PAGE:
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The Project:

One Mustang directly off the range

One trainer

No tools

Just body language

The Goal:

To discover how far Equestrian Art can be developed solely using body language.



The Grass is Always Greener…

Spring is springing here in the Northwest and a brilliant emerald carpet is emerging everywhere, green with the lush irresistible scent of spring. Though Myrnah is out on the pasture with her herd every day, there is that irrefutable idea: The grass is always greener on the other side of the fence.

The paddocks we are holding aside for Myrnah to foal in and use as her nursery are the most beautiful places to graze in the valley. At this point they are also the driest and easiest places for Myrnah and me to practice our skills each day. I think this works both for and against us. On the one hand, Myrnah is often frustrated when I insist on practicing our movements together instead of allowing her to eat nonstop as would be her preference. On the other hand, that green, green grass becomes a perfect reward for extra effort and remarkable moments of development.

In the middle of this paddock we have been practicing in, there is a small jump- a simple cavaletti that can be rolled so it is a pole on the ground, or a pole raised a foot or so off the ground. Here is a sequence of pictures taken the first time Myrnah followed me over that obstacle.

Upon reaching the other side she touched my hand with her nose, and I dropped down to let her graze for awhile; little did I know how incredibly powerful that reward system would turn out to be. In no time at all going over that cavaletti was all she wanted to do. So I added challenge to the game. As soon as she started to step over the pole I would run away, so she had to run after me to touch my hand before she could have her coveted bit of grass. The runs became longer and faster, and for the first time ever I had Myrnah cantering WITH me.

Setting up a pattern Myrnah understood, with a goal in mind that she wanted to get to, all of a sudden made the practice of speed a viable game for us. I had been trying to figure out how to develop our canter together; I just had no idea she would want to start jumping before she was inspired to canter with me. As I made the game faster I thought she would lose interest, but surprisingly I was wrong. That jump was still her favorite game. Over and over again she wanted to play. I even challenged her by seeing how long I could steer her away from the cavaletti before I finally allowed Myrnah her jump, canter away, and grazing moment. She certainly was frustrated by my game of keep away, but a few minutes of frustration seemed to feed her desire. Not only is the grass greener on the other side of the fence, it is also greener on the other side of a jump!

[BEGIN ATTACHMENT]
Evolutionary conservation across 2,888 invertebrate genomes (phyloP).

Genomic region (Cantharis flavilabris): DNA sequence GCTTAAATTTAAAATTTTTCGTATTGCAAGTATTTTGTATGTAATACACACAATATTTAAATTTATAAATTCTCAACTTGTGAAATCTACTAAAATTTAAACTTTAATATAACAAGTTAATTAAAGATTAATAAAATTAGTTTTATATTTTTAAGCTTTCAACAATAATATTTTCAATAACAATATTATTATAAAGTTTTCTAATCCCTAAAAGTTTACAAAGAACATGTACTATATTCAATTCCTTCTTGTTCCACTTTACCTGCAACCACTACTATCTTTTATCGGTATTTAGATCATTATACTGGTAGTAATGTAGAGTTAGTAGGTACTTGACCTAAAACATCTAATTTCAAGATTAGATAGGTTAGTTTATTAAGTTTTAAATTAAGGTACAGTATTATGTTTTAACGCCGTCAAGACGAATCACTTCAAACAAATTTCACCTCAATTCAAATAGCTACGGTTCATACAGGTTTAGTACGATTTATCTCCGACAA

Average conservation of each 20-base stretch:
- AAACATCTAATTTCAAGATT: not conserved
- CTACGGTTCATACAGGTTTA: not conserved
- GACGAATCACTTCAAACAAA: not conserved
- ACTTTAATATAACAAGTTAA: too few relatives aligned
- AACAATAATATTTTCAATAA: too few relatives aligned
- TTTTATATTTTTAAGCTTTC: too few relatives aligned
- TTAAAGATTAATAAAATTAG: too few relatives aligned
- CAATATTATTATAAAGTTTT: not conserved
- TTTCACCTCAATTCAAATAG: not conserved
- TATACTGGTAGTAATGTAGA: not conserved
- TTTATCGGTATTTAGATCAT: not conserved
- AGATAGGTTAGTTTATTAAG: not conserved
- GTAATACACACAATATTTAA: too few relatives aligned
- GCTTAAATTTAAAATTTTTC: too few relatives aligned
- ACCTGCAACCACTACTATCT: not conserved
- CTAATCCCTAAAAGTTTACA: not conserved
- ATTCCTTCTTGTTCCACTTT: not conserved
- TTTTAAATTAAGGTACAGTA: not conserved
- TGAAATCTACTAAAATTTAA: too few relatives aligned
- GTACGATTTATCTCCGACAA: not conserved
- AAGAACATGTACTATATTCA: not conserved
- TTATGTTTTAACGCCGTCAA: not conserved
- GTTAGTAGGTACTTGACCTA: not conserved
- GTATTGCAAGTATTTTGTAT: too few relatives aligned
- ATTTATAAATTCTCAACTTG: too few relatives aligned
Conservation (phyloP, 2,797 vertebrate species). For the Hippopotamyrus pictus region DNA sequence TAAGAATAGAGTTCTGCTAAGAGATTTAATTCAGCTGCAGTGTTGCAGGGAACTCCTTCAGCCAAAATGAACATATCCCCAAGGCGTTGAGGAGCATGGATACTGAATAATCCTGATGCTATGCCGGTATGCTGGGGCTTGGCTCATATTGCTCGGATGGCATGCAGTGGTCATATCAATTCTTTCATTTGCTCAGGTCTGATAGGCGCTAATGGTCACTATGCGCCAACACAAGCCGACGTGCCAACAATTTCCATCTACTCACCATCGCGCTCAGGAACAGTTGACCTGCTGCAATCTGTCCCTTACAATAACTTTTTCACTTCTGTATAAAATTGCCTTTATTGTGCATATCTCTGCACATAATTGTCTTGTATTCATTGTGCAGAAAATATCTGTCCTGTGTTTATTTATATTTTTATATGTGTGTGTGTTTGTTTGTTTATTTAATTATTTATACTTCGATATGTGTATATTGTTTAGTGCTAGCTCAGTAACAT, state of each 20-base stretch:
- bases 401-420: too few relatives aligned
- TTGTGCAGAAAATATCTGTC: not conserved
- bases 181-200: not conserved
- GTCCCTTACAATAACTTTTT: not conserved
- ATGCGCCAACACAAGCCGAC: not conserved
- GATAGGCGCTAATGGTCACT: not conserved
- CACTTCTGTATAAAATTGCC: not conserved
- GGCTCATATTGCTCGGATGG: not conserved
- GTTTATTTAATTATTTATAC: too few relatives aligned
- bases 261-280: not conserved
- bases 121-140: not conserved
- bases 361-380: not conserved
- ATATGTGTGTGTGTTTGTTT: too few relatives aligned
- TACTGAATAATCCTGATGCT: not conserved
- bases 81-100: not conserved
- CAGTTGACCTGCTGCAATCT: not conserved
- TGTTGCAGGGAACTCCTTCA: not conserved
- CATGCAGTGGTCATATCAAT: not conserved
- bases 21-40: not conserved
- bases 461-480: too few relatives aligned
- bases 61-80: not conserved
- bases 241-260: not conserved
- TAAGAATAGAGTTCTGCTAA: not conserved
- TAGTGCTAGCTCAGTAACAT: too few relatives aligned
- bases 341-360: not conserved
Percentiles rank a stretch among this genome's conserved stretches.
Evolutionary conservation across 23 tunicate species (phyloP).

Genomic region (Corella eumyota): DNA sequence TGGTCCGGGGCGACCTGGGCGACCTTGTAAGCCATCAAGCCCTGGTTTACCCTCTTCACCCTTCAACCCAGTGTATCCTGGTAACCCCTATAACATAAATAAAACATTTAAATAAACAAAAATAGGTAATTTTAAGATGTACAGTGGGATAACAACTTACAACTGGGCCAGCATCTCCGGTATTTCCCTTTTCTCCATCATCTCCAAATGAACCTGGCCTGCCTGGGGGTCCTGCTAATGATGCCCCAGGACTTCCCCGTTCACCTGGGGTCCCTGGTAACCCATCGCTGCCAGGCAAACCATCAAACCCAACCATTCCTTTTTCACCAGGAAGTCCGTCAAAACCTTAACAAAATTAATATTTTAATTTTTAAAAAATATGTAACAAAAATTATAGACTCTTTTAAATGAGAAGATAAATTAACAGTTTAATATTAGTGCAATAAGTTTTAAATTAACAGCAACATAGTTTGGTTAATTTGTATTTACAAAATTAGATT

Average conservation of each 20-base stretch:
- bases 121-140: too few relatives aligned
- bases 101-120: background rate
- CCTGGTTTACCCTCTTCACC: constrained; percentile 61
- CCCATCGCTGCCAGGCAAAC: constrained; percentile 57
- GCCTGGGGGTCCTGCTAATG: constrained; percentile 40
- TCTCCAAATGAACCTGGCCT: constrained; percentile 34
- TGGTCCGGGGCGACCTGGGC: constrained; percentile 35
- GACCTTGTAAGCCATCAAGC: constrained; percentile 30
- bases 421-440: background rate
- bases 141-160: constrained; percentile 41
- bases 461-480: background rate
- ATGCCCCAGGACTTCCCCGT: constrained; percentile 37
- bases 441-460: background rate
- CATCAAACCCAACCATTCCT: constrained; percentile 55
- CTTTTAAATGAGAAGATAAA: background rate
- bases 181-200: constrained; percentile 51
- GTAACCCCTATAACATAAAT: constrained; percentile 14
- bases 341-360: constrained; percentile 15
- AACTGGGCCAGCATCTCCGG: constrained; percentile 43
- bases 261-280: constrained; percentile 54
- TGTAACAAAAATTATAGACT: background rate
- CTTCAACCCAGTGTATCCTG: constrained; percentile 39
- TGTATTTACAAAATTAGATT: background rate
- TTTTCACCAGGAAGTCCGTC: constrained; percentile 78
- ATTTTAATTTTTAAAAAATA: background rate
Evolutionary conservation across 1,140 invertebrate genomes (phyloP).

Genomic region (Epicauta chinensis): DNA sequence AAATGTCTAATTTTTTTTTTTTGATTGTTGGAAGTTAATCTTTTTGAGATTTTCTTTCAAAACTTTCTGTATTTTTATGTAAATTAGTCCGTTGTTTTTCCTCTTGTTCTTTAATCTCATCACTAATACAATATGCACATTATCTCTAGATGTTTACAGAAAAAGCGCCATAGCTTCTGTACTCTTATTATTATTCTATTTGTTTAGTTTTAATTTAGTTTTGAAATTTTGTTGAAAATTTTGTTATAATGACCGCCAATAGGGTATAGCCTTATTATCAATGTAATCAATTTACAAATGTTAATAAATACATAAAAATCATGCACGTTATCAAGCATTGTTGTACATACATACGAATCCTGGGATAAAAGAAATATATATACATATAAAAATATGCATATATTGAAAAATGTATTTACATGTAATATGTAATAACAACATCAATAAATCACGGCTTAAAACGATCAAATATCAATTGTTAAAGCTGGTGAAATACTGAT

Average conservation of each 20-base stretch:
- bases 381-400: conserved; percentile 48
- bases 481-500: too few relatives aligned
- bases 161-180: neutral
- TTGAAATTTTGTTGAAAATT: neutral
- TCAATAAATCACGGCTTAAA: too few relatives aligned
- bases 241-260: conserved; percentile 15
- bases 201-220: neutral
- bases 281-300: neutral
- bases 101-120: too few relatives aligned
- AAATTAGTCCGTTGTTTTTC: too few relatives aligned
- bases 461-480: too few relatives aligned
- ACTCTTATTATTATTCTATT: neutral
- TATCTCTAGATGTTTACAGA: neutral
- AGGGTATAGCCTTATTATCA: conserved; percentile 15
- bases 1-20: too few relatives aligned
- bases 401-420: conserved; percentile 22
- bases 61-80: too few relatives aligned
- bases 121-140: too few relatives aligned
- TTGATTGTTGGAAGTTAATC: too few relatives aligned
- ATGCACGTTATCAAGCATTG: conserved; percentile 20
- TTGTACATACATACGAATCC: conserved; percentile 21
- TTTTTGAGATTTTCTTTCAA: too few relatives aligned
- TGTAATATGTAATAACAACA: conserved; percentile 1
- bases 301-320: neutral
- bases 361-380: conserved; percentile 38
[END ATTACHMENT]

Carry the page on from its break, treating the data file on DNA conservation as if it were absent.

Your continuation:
Now I am sure, being pregnant, and less than graceful right now gives Myrnah good reason to prefer grazing and grooming and quiet still games with me, over the speed and riding games I continue to want to play. So if I can add a little incentive of coveted grass beyond her everyday travels of the pasture, I think that is a good thing.

Riding is progressing beautifully. Yes, we still have our willful moments where neither of us wants to give over leadership to the other. Those moments are shorter and shorter lived though and our patterns of travel continue to develop. Walking, stopping, and backing up are all pretty easy for us now, though our walks are broken up by a multitude of volunteered stops where Myrnah asks if she can please graze now? Bending to a stop, my fingertips on the side of her neck asking her to bring her nose around and touch my foot is a solid skill, since I usually ask for that just before I let her graze. Turning and changing direction at walk are still a major discussion point; Myrnah is not sure why I get to make so many decisions when she is the one carrying me.

The most fun though is the trot. Today, for the first time, Myrnah started offering the trot and maintaining it for longer and longer stretches. Her trot has a sort of passage feel to it- light and elevated- I think because with every step she is wondering if she has gone far enough to have earned a grazing break. She doesn’t really want to go anywhere; she is just doing her best to please me so we can get back to the eating part of the exercise.

When I am riding I make sure the jump is at its lowest setting with the pole right on the ground. Small and simple as it is, I am still thrilled when Myrnah decides carrying me over an obstacle is fun, and trotting away from the jump becomes patterned and simple for us. I have a feeling we are still a long way from riding a canter together, but who knows… progress is never linear. Sometimes it moves in leaps and bounds when you least expect it to.

For now I will continue to revel in the beautiful moments, reward Myrnah often with the time grazing she longs for, and develop our skills one small step at a time.

The grass is always greener when you have to work a little to earn it. May our challenges always be in balance with our rewards.

Elsa Sinclair


  1. photos are great 🙂 sp beautifully show what You do. I’m amazed with Your work. You have so many great ideas!! simple and working so well. stay this way 🙂 good luck

  2. Elsa, This has become a graceful dance, with you and Mrynah trading off the lead. True partnering. 😉 Michael

  3. What a marvelous and creative idea to add the jump to the program, it worked out so wonderfully!

  4. Sorry, that was me…

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  1. […] week Myrnah and I had some brilliant new fun with movement. Our jumping that I talked about last week grew into a love of running and playing together in our groundwork. For the first time ever, Myrnah […]

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